The highlight was Ms. Blanchett’s award for Outstanding Performance of the Year, as a perplexed socialite wife of a scammer that has left her life devastated. In “Blue Jasmine,” she was a part of a string of dysfunctional people. Fellow actor Rooney Mara presented the well-deserved award.
Contenders for this year’s SBIFF’s Virtuosos Award for break-out performances who were present include Michael B. Jordan (“Fruitvale Station”), Brie Larson (“Short Term 12”), Jared Leto (“Dallas Buyers Club”) and June Squibb (“Nebraska”). Unable to attend were awardees Oscar Isaac (“Inside Llewyn Davis”), Adele Exarchopoulos (French film “Blue is the Warmest Color”) and Daniel Bruhl (“Rush”).
All the Virtuosos have received critical acclaim and coveted awards for their work this year. As 26-year old Michael B. Jordan said, he could have been in the same situation as his character in “Fruitvale Station.” He wanted to step up to the challenge and 98 percent of the film is true.
Jared Leto was embraced by the SBIFF for his focused role as a transgender named Rayon in “Dallas Buyers Club.” June Squibb was a whimsical scene-stealer in “Nebraska,” and Brie Larson was committed to telling her story in “Short Term 12.”
Wednesday night was surely the most impressive evening so far at the SBIFF, as multi-talented local resident, former talk show host and philanthropist Oprah Winfrey attended her first SBIFF to receive The Montecito Award. From the minute she stepped onto the red carpet, shouts of “Oprah, Oprah, Oprah” resounded across The Arlington Theatre, which was sold out and packed to capacity.
Winfrey considers herself “a hometown girl,” since she lives minutes away from Santa Barbara in nearby Montecito on 42 acres. She exclaimed, “This is my kind of city!” She was gracious and friendly to everyone, laughing and dancing around.
Even SBIFF Executive Director Roger Durling was overwhelmed, proclaiming, “In my 11 years, this is definitely one of the most exciting evenings ever,” as Ms. Winfrey received a standing ovation. LA Times Columnist John Horn conducted the evening, introducing clips of Ms. Winfrey’s “body of work” — three quality films in 13 years. In the montage of film clips, the highlight was Lee Daniels’ “The Butler.” Winfrey earned an Academy Award nomination for Best Supporting Actress for her role as the wife of the White House butler, played by Forest Whitaker, who previously received the Kirk Douglas Award from the SBIFF.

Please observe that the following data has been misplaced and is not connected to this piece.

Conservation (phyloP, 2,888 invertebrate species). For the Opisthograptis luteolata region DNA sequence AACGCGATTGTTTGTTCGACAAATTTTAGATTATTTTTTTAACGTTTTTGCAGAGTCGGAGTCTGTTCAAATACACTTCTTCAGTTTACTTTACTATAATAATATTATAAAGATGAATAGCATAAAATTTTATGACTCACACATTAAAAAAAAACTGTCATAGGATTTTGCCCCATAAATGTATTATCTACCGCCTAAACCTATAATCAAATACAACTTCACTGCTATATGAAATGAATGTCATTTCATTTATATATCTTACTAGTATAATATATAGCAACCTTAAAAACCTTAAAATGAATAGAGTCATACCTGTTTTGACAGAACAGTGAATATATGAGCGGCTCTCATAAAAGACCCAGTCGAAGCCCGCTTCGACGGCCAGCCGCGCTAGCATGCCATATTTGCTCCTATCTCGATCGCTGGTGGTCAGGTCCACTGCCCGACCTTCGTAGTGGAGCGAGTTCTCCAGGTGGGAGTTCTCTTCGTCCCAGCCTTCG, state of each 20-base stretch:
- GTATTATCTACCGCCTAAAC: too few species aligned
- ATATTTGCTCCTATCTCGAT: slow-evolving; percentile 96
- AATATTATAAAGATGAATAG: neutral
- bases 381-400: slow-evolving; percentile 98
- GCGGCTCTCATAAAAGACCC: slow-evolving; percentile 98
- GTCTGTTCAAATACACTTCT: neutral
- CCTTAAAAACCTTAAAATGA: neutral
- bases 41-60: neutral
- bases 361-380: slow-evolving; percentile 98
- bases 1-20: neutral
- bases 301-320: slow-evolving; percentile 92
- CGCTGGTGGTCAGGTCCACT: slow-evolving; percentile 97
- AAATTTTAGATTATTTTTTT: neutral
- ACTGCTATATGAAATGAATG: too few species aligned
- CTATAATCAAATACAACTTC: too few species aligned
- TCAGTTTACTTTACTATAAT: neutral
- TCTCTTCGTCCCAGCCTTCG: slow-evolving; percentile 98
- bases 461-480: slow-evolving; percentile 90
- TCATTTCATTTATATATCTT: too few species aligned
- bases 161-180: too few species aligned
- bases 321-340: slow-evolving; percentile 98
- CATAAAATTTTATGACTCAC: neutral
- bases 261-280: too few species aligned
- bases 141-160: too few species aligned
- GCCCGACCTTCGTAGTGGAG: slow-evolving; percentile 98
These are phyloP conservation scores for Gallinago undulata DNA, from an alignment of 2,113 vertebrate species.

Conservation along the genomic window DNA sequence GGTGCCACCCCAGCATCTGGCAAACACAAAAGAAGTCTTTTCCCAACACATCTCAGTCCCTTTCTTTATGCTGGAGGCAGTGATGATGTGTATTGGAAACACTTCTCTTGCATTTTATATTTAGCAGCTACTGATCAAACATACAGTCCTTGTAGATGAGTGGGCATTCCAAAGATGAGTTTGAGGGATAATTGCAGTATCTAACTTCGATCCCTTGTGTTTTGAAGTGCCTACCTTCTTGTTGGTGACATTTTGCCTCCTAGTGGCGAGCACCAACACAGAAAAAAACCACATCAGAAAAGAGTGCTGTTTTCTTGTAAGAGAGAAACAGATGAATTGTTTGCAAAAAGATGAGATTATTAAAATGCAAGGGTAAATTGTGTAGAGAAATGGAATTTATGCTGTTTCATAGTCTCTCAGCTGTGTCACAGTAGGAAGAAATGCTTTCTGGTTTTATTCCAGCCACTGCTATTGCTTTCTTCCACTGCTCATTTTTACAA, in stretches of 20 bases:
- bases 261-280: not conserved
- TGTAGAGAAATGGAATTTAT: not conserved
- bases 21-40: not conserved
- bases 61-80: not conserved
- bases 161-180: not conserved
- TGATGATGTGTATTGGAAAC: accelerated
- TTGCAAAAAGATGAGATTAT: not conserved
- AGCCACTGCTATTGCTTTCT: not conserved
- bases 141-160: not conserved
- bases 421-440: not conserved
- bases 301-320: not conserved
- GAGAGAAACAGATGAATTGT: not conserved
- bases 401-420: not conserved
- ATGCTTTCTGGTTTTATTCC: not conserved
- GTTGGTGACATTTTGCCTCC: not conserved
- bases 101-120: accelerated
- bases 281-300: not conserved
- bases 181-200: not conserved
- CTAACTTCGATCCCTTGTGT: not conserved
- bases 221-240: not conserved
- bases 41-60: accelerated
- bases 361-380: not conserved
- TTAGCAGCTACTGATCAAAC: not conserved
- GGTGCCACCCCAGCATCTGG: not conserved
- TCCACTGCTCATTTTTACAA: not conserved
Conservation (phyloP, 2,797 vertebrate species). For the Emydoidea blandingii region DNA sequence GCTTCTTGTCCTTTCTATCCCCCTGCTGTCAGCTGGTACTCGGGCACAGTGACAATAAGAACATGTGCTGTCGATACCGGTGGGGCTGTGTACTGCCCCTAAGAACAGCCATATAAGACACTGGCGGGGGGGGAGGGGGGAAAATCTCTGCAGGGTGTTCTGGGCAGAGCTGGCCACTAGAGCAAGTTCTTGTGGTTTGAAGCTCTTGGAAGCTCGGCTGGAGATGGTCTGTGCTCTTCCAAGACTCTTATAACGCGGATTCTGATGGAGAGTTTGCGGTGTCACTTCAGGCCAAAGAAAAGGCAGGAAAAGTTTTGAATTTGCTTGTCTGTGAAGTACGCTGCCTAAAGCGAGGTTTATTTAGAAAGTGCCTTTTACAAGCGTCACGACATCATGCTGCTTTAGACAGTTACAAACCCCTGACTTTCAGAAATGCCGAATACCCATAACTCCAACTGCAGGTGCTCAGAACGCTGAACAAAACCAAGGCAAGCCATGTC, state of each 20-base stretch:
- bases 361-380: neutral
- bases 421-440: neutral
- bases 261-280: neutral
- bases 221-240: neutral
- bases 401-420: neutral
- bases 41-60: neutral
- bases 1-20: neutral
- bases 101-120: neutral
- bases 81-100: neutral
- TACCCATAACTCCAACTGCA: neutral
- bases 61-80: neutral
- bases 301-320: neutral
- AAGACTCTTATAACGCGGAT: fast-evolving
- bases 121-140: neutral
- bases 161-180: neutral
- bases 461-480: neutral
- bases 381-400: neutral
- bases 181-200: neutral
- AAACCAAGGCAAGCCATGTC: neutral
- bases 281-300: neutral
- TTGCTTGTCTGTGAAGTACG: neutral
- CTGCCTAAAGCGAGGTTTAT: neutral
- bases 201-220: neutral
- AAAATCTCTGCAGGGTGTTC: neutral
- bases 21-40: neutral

She also told of her obsession with the book “The Color Purple.” Her prayers to play the role in the 1985 movie, which came true, changed her life and garnered her an Academy Award nomination for Best Supporting Actress.
Oprah declared, “I love you, Santa Barbara.”
There is so much going on at the SBIFF, including the traditional panels — Producers, Women’s Panel, Writers, Directors and Technology. Seminars are open to the public, with topics covering Social Justice, Women of Color, Screen Cuisine and Breaking into the Industry.
Student filmmakers are busy putting together their own films in ten days with ten crews, and Mike’s Field Trip to the Movies brings Santa Barbara elementary school students to see “Frozen,” with a Q & A about filmmaking. Free family films are another popular aspect of the SBIFF, and the newly added Super Silent Sunday, silent films at The Arlington Theatre, feature live accompaniment.
Look for my story this week about the medley of must-see films, tributes to Robert Redford, Martin Scorsese, Leonardo Dicaprio, and Bruce Dern, and the dramatic closing night film — Julie Delpy, Ethan Hawke and Richard Linklater’s film, “Before Midnight.”
Fore more on the Santa Barbara International Film Festival, go to www.sbiff.org or call 805-962-2524.